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Wednesday, 29 August 2007

Volunteering in NE Brazil - Page 3

Written by Jon Bones
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This year I made my fourth pilgrimage to the Nordeste, Brasil’s northeastern coast. Although my travels in Brazil have taken me into both the rough interior state of Goiás and the urban sprawl of southeastern cities Rio de Janeiro and São Paulo, the state of Ceará on the northeastern coast has been my first and faithful love. It is the Brazil that I know best and that has had the greatest impact on me; it is the land of red dirt, brown skin, and white smiles. I am drawn not just to the foreign terrain, or the luau of exotic fruits, or the sweet sway of the samba. I am called to the children. I need to go back and see how Wellison is doing. Has Dalmo been taking care of his sister? I wonder what Tayane thinks about the pictures that I sent her.


boiando – drifting


I was astounded when I first saw the capoeristas on Iguape beach. They had dark, leathery skin and bleached blond hair from the ocean and were taking a break from surfing. A small group of them were doing cartwheels and started to move back and forth in a foundational swinging step called the ginga. In a string of acrobatic attacks, the players of the “game,” as they call it kick over each other’s heads, carefully avoiding physical contact. When done in a larger group, a circle, or roda, is formed, and the berimbau string is droned along to a tropical rhythm. Players tumble in from all sides of the circle and join the sparring in the middle when one of the partners grows tired and rolls out. As I videotaped, the Iguape capoeristas spun on their head, did cartwheels with no hands, and executed series of twists and flips. The leader of the pack, a buffed-out man with bright red shorts and sun-scarred skin, started a chain of back handsprings and headed into the ocean, still managing to carry out each turn as the water got deeper and then finished with a backflip that was four feet in the air.

Even the most obese children in Brasil can do flips and handstands because capoeira and soccer are their form of P.E. Children do not have fast food or cars and do not stay indoors all the time and so they learn how to use their bodies and train them to do amazing athletics. Capoeira was invented in the state of Bahía by former slaves who trained themselves physically for escape or confrontation. Their masters thought that they were doing an African dance when in reality they were training to fight. Turning adversity into art is a Brazilian forte.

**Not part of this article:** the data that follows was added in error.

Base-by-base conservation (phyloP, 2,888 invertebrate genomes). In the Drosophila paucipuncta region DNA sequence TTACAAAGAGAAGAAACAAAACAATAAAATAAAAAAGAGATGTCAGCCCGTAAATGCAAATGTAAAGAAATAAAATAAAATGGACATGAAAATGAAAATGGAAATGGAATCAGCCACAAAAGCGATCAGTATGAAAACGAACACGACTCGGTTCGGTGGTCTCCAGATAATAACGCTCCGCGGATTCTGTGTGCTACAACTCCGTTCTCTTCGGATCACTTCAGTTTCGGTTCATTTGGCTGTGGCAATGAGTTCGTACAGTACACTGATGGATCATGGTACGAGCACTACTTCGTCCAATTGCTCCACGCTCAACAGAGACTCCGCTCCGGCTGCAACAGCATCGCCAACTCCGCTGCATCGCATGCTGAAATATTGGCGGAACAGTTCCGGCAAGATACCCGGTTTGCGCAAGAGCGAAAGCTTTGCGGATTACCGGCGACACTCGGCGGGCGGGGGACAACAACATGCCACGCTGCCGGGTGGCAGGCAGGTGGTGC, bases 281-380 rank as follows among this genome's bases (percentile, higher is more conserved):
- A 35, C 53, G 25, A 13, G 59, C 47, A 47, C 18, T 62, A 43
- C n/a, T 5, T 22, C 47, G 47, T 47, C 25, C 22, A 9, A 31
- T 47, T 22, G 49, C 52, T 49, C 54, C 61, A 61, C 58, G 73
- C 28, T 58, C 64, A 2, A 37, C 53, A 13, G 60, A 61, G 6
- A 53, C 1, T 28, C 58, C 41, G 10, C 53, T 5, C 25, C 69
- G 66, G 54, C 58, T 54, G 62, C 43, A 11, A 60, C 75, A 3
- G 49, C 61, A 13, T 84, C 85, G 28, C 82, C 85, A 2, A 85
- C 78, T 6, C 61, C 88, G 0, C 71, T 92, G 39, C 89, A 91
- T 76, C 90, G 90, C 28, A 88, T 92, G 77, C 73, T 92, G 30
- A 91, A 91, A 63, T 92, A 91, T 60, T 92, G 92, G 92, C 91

A half mile north of Iguape is Jangadeiro (zhan-ga-day-roo) beach. I just love buzzing the word out of my mouth. The name Jangadeiro means “sailor” and is ultimately derived from jangada, a name too sultry for a simple sailboat. They float around 300 feet off shore, lying anchored to the sand beneath. The constant battering of wind causes their wrapped-up sails to crook over like fishing poles with big catches on their hooks. There usually seem to be 10 abandoned jangadas to every occupied one. Shirtless sailors rise early in the morning to catch fish, lobster, and sting ray to sell to the restaurant cabanas that line the tourist beaches.

I spent a weekend there with Brazilian friends and drifted in and out of comprehension. I was able to contribute to common conversation, but if I was not engaged and listening I would get lost in the sounds. The Portuguese term for this sensation is boiando or “floating.” One conversation that I remember vividly was with my friend Reuel. We were discussing stereotypes and prejudice and I asked him what he thought about Americans before he met one for the first time. “Americans don’t like to lose,” he told me after some prodding.

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Last modified on Sunday, 16 December 2012

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